True to form, artificial intelligence continues to equal and even surpass doctors in the prediction and diagnosis of condition after condition. Most of this work, however, has occurred in carefully controlled laboratory experiments, with clean databases and images acquired and reviewed by experts.
Now, companies are making a concerted push to bring AI into real healthcare settings, where things are messier and far less controlled.
Last year, the U.S. Food and Drug Administration (FDA) approved the first machine learning application for healthcare: The Arterys Cardio DL. It uses a deep learning algorithm to analyze MRI images of the heart. The tool assists doctors in recognizing a problem and making a diagnosis, but other AI applications seek to flag disease without specialists overseeing the process.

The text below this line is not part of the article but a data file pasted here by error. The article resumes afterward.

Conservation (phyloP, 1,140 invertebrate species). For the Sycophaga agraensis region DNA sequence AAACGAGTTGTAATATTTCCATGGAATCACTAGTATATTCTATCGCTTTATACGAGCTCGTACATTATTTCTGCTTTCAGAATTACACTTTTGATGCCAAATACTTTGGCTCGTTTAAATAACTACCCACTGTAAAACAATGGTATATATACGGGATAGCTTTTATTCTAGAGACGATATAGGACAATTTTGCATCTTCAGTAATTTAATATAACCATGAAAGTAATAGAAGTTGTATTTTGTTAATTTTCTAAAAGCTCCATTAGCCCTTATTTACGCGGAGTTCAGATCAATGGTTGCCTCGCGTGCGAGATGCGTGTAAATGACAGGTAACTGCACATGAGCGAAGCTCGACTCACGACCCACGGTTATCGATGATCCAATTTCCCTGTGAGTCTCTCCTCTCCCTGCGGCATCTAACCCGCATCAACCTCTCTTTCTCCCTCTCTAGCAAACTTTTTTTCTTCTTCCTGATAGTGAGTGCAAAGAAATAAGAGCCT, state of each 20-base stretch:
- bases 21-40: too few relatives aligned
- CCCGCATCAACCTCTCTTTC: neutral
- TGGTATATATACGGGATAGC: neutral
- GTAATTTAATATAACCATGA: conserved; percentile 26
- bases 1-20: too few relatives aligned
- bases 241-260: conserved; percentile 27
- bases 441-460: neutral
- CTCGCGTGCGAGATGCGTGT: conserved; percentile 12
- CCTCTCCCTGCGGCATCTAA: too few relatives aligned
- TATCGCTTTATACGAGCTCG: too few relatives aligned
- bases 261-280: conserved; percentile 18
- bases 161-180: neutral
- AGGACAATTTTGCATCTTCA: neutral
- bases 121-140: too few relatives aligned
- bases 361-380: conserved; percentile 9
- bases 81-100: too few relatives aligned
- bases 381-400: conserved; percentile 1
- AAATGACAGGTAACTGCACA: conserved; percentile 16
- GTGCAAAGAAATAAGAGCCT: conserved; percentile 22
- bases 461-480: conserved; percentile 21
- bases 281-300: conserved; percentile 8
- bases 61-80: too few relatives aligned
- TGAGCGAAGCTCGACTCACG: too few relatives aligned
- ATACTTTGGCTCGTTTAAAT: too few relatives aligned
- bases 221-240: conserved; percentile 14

Recently, Iowa City-based IDx announced that the FDA has expedited the review of the company’s autonomous AI system for early detection of diabetic retinopathy, a leading cause of blindness in diabetics. The IDx-DR system, developed by IEEE Senior Member Michael Abramoff over the past 21 years, is designed to work without the help of an eye specialist, which could make a big difference for patients. Currently, individuals often wait weeks or months to see a eye specialist, and may not be diagnosed in time to prevent blindness.